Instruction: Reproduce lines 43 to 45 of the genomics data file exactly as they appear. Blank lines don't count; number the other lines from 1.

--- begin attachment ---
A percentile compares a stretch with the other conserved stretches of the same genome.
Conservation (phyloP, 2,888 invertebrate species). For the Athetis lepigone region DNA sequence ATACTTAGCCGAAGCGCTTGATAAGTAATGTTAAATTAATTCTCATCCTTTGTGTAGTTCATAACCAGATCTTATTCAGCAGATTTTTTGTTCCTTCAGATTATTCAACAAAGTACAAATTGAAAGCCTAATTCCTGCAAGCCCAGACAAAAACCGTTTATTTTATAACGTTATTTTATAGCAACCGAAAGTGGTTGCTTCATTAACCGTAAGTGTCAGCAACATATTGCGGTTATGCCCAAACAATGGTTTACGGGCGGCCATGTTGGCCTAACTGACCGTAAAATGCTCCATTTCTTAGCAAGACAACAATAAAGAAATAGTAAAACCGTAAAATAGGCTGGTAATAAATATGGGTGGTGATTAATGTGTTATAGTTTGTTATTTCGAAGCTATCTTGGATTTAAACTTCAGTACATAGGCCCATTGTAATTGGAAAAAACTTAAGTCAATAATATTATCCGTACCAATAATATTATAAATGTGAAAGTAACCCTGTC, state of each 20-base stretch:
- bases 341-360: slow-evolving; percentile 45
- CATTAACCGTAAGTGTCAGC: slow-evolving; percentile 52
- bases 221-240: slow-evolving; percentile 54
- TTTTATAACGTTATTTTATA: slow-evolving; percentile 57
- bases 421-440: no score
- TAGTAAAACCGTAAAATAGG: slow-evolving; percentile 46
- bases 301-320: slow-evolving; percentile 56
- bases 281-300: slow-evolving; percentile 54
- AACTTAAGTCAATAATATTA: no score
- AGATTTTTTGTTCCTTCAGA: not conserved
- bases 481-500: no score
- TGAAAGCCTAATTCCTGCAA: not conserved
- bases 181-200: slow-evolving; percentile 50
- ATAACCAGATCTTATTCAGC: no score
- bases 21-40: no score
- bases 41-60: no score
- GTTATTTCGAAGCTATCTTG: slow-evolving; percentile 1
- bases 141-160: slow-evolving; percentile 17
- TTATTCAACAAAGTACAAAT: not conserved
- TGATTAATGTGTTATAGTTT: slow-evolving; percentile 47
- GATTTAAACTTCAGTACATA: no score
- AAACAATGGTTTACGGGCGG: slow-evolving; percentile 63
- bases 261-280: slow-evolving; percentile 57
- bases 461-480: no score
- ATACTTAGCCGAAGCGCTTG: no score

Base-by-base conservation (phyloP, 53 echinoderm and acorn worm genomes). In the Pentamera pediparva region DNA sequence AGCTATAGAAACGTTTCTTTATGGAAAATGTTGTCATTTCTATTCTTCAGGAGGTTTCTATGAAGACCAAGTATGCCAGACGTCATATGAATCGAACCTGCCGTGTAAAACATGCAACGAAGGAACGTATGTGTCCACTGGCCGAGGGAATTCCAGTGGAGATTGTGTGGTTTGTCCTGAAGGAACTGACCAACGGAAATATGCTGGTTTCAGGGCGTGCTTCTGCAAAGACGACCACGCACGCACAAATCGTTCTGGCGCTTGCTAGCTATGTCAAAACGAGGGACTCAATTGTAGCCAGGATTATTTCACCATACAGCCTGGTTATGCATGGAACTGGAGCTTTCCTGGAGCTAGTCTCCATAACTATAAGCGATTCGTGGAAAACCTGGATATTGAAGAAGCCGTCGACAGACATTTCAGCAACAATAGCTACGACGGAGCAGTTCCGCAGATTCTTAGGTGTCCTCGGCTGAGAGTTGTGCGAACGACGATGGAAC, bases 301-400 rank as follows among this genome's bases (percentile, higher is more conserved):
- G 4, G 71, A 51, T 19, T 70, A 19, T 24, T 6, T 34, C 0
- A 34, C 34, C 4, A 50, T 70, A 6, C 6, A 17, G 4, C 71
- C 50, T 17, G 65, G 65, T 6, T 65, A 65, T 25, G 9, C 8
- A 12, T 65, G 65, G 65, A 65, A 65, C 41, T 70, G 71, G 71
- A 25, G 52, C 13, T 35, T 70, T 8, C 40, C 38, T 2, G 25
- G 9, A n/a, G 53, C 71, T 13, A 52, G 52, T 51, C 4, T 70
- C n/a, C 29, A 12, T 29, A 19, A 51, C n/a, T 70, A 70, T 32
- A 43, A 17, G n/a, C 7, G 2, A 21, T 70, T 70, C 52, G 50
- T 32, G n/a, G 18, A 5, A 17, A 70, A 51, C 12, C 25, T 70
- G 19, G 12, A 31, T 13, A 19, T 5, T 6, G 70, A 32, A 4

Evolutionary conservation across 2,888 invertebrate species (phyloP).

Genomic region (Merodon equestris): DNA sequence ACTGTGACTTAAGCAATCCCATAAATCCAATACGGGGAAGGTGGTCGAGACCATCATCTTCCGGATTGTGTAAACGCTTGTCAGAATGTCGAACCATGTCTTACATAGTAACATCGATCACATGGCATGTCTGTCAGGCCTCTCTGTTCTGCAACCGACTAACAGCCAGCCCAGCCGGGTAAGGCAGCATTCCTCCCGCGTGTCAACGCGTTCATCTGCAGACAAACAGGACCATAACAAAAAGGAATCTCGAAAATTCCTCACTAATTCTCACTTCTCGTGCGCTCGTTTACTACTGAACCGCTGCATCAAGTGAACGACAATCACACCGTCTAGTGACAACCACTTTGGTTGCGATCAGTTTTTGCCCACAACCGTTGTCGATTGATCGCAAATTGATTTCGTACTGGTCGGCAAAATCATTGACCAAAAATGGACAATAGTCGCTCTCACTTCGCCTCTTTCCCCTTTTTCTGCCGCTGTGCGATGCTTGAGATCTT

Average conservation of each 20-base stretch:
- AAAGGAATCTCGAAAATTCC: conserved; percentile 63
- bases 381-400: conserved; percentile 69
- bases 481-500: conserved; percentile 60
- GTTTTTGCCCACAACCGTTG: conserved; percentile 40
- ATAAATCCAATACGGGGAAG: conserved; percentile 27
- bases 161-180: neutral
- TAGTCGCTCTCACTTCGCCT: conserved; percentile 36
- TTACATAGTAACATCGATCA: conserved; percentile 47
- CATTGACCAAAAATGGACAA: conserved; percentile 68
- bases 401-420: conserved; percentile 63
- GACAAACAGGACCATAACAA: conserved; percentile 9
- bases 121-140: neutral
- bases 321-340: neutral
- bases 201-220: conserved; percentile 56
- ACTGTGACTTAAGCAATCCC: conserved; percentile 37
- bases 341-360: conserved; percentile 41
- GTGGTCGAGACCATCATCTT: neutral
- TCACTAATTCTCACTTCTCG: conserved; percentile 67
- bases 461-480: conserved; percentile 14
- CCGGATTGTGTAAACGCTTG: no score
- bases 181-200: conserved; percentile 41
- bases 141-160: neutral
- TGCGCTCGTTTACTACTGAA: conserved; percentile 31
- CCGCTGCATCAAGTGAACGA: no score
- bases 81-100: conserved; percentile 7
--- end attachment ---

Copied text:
- bases 381-400: conserved; percentile 69
- bases 481-500: conserved; percentile 60
- GTTTTTGCCCACAACCGTTG: conserved; percentile 40